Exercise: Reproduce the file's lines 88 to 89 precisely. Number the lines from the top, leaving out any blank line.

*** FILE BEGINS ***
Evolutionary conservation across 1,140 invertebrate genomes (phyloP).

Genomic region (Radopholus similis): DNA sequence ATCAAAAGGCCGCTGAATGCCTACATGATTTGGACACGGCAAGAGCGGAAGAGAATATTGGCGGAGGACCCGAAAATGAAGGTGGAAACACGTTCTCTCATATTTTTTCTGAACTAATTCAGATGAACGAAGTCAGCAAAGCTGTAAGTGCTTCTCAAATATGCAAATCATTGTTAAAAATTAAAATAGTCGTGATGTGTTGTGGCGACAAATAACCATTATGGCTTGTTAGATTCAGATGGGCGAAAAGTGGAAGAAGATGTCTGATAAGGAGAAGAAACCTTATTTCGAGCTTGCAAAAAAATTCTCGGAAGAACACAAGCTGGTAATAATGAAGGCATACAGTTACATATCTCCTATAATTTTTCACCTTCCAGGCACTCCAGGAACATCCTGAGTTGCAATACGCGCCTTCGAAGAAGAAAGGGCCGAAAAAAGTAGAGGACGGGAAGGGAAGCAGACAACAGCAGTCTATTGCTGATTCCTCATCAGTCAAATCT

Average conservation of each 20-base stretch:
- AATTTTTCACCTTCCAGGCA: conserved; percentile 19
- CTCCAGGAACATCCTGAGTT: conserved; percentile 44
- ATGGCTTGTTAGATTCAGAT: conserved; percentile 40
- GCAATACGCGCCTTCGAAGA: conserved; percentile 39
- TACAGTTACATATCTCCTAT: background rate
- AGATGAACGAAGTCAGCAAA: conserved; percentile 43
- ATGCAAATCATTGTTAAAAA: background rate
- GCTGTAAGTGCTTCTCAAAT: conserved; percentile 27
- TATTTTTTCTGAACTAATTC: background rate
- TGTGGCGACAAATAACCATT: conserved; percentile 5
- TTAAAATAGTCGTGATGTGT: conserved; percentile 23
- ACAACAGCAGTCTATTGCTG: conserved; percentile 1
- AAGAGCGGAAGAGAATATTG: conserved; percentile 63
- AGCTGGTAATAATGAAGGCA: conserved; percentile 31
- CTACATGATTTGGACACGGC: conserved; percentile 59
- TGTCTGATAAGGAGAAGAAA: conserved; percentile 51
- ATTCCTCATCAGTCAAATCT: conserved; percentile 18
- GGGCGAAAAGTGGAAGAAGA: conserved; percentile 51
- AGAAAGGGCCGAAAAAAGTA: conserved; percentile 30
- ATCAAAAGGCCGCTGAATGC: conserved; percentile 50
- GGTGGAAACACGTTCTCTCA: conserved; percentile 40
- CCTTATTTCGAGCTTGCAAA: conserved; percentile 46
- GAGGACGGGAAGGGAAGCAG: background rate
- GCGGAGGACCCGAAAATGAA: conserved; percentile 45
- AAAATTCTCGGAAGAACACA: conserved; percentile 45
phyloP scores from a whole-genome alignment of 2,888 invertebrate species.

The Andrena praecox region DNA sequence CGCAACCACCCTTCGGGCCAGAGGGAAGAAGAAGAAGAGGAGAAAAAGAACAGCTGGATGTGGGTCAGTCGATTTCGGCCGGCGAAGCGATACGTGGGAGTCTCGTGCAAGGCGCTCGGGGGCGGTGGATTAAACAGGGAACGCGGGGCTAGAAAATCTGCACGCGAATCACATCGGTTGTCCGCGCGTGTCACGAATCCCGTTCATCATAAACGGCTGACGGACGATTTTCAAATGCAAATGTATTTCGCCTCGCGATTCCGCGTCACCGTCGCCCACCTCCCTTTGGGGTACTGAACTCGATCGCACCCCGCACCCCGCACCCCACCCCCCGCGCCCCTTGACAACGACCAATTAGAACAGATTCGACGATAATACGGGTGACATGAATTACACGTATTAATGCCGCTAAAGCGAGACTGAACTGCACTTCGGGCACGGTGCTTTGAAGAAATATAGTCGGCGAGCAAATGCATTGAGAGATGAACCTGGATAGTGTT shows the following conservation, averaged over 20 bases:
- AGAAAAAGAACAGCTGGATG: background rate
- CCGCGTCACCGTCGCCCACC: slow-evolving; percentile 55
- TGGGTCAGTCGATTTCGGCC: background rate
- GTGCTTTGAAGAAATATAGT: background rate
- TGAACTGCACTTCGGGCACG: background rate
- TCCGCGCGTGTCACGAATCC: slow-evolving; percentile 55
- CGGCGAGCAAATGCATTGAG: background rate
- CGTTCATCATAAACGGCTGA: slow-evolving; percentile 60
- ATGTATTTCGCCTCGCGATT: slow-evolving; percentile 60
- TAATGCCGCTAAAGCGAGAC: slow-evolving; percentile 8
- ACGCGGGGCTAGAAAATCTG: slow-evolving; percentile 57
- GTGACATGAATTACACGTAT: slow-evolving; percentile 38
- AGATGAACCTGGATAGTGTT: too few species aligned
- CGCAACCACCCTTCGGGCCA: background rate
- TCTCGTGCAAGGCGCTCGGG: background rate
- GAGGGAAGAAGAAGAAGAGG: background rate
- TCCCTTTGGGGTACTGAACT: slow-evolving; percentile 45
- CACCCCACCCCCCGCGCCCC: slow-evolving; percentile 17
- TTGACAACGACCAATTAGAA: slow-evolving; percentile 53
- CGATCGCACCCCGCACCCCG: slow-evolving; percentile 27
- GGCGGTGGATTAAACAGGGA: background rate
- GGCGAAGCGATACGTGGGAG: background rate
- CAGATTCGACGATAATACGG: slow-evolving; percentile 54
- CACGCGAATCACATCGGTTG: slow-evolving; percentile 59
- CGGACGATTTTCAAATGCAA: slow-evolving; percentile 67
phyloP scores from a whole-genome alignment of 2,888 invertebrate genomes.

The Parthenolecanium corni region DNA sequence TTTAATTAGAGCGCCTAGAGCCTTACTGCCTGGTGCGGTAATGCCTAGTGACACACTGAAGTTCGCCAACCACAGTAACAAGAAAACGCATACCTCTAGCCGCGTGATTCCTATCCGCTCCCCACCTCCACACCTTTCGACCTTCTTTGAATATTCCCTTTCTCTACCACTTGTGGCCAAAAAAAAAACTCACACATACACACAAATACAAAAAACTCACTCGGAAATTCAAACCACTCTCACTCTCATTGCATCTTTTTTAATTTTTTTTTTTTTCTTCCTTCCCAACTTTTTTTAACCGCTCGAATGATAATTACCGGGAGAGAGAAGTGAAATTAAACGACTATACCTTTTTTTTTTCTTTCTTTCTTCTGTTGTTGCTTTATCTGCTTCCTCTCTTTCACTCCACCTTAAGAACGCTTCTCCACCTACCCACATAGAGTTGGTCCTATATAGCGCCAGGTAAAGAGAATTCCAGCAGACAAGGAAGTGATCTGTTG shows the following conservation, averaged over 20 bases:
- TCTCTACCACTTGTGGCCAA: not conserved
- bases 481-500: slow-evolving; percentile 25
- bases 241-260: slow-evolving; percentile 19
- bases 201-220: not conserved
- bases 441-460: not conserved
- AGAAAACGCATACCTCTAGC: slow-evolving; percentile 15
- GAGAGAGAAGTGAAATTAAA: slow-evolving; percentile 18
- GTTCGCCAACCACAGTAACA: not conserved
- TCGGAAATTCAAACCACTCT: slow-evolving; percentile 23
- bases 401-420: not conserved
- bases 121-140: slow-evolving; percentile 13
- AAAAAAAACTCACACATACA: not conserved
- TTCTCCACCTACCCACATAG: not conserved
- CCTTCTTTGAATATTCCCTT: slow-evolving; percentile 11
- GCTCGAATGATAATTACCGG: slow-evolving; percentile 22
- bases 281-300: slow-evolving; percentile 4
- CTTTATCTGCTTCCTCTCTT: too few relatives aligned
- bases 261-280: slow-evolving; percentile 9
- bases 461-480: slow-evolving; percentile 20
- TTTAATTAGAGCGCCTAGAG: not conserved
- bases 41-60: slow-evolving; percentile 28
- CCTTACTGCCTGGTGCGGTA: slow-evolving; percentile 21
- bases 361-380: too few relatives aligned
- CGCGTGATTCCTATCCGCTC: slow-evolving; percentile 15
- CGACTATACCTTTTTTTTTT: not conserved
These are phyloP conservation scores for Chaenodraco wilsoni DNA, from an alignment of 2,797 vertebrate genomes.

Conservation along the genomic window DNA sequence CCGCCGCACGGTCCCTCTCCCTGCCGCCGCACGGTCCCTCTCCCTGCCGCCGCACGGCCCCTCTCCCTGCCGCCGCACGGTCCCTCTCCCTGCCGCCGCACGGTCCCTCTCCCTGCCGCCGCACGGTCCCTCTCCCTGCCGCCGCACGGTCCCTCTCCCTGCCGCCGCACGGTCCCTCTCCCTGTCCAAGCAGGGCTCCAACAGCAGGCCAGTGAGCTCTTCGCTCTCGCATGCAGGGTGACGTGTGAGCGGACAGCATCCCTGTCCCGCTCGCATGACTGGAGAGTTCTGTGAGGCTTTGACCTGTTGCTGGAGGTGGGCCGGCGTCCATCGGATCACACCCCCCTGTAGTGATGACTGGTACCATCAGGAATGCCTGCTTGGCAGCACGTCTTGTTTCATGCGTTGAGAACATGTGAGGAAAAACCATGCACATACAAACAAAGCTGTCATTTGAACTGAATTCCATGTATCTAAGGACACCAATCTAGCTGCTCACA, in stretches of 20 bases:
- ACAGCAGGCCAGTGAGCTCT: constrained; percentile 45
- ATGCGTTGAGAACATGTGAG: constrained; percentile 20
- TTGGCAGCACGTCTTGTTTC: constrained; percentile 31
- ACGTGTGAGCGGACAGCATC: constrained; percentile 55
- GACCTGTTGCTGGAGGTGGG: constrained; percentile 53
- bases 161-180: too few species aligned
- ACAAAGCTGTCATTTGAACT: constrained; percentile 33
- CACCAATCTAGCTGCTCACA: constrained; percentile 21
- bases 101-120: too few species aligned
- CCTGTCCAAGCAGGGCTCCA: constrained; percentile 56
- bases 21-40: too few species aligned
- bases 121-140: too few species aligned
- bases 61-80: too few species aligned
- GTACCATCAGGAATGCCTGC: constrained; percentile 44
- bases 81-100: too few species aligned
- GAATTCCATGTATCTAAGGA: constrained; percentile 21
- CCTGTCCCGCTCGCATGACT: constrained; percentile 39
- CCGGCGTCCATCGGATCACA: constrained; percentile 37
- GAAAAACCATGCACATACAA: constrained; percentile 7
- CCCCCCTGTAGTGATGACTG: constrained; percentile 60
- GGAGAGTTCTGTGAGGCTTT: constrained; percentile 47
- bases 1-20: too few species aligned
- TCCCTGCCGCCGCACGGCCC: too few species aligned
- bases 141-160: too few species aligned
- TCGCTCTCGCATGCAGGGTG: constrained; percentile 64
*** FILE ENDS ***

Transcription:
- ACGTGTGAGCGGACAGCATC: constrained; percentile 55
- GACCTGTTGCTGGAGGTGGG: constrained; percentile 53